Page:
Boris Johnson's Partygate lies mean he should not be allowed a resignation honours list but Rishi Sunak has waved them through – Angus Robertson
and live on Freeview channel 276
We all knew it. A liar and a rule-breaker. The report into Boris Johnson’s statements to the House of Commons about the parties he attended in Downing Street during the Covid lockdown condemned the former Prime Minister for misleading parliament – a grave parliamentary offence.
While Johnson claimed to have no knowledge of the parties that went on, the MPs on the Tory-majority committee proved he had "personal knowledge" of rule-breaking in Downing Street; in other words, he deliberately lied to MPs.
The report also showed that, as part of efforts to cover up the truth, he didn’t make any attempt to obtain "authoritative" assurances about whether rules were followed by others, showing a "deliberate closing of his mind". Clearly, he knew that if he asked, he would be told that rules were not followed. The report called out Johnson’s disingenuousness, stating it was "highly unlikely" he actually believed the assurances he himself issued to MPs, and "still less that he could continue to believe them to this day".
The central crime that Johnson committed on multiple occasions was contempt of parliament. He deliberately misled MPs on the committee set up to investigate him; he revealed details of the confidential report he was given in advance of publication for comment; he moaned about and called committee members names for their report and incited a "campaign of abuse" against its members. Quite rightly, the committee found that the contempt was "all the more serious" because he held the most senior post of government; he debased the office of the Prime Minister.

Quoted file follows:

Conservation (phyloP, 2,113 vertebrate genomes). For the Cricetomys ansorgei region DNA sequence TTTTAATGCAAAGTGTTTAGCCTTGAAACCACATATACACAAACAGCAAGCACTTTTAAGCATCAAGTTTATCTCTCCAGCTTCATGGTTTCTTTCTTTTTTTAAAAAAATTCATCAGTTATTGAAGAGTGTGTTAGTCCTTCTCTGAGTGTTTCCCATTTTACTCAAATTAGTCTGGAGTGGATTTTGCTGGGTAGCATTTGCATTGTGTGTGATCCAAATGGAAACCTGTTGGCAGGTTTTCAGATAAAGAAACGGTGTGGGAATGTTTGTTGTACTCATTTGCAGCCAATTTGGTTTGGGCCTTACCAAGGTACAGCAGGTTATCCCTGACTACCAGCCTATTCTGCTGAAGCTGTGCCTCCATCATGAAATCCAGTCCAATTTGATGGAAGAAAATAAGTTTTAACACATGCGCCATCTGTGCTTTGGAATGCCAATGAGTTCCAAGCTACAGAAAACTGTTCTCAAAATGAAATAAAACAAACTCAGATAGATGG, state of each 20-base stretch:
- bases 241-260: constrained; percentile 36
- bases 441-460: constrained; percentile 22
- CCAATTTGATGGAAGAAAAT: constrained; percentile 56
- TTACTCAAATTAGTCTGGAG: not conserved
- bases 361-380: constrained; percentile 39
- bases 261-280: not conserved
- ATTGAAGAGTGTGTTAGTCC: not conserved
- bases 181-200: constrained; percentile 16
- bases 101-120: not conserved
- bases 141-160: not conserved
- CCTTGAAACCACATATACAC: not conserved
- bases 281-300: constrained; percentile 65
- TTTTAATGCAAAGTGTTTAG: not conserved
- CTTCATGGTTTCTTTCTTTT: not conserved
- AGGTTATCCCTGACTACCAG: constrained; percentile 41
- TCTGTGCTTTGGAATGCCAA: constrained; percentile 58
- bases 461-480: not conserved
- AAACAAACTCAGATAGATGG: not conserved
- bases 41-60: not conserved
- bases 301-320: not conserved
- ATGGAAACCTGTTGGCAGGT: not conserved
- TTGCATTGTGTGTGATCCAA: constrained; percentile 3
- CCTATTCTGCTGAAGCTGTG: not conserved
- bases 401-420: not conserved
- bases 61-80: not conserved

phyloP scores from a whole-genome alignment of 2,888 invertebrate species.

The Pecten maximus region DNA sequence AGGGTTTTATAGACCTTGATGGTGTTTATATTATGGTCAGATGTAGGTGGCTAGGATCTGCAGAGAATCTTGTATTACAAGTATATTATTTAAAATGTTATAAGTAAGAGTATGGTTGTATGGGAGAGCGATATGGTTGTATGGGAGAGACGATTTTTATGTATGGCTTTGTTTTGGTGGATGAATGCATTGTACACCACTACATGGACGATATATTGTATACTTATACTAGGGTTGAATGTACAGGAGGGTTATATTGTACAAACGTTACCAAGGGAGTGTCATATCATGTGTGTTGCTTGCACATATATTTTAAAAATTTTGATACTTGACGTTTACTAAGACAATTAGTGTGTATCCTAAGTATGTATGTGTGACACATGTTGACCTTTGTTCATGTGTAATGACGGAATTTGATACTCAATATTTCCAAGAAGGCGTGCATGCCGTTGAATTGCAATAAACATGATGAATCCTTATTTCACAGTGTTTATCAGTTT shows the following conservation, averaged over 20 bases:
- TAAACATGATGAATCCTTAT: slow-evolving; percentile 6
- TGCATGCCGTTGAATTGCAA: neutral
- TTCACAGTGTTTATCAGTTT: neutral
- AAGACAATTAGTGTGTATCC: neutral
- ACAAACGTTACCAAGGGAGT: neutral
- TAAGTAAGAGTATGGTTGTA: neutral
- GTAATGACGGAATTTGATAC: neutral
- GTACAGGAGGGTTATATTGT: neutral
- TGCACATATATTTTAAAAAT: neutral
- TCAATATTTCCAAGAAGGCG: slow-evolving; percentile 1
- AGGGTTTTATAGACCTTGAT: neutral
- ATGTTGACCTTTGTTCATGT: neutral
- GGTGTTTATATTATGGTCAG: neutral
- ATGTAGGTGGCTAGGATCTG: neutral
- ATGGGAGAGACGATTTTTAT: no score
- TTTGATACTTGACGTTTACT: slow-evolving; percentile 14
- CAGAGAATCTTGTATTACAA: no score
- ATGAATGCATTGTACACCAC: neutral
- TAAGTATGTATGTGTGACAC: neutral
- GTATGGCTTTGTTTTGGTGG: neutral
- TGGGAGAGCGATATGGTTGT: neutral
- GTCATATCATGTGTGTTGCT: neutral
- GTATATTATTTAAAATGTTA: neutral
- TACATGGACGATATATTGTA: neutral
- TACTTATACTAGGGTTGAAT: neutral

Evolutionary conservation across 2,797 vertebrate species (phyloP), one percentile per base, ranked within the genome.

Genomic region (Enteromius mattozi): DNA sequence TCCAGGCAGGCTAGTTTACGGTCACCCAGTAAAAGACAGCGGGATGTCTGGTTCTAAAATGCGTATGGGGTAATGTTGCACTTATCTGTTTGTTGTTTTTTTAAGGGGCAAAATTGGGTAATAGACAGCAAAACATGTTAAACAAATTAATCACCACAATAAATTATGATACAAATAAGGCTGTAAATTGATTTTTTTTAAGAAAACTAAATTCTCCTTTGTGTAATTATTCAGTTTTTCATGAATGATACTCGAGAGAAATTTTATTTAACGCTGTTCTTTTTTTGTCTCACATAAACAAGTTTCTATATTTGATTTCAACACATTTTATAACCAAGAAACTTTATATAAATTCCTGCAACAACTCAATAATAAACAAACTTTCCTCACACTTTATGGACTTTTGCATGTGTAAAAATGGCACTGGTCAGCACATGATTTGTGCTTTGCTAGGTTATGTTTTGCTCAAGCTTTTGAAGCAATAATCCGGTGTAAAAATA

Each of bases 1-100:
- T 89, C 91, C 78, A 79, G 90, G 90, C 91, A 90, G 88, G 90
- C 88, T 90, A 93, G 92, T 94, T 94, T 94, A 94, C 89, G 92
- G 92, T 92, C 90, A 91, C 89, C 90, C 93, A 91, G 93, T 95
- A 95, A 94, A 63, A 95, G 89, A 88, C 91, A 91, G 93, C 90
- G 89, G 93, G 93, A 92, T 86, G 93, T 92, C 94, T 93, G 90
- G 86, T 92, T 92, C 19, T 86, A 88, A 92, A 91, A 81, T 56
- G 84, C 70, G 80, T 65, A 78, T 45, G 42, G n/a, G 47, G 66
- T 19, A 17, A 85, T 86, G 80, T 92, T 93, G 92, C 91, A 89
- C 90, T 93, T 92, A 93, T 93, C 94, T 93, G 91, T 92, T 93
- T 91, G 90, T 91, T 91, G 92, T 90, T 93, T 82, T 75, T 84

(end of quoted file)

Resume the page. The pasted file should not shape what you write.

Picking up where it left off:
Let’s not forget, even before becoming Prime Minister, Johnson was fired from his former journalism job for making up a quote; he championed the £350m NHS Brexit lie; gave distorted figures of new hospitals and numbers of police officers; and pretended he was unaware of Tory donors paying for Downing Street upgrades despite Whatsapping to ask for them. Yet Rishi Sunak has seen fit to approve Johnson’s list of friends and rule-breaking accomplices who will receive gongs and lordships in his Prime Ministerial honours list.
Most will have seen the utterly despicable video that showed the raucous partying that went on at the Conservative party headquarters during lockdown. Two of the people at that party, former Tory London mayoral candidate Sean Bailey and staffer Ben Mallet, were awarded a lordship and an OBE respectively in Johnson’s list. And since the video emerged, Sunak has not lifted a finger to stop them from receiving their honours.
They have been rewarded for their contempt for all those who obeyed the lockdown rules and could not see family members who died alone in hospital. There is no excuse for Johnson’s honours being approved by Sunak.
But there is an explanation. Remember Sunak’s role in the Partygate saga: he too was fined for breaking lockdown rules. The current Prime Minister says he is content to wave through his former boss’s long list of pal appointments because of “precedent”.
Let us be clear: Johnson’s actions as Prime Minister are nothing like those who have preceded him. His deceit and abysmal behaviour are wholly unprecedented, and he should not receive any of the graces that former Prime Ministers are entitled to, let alone be allowed to decorate his rule-breaking accomplices.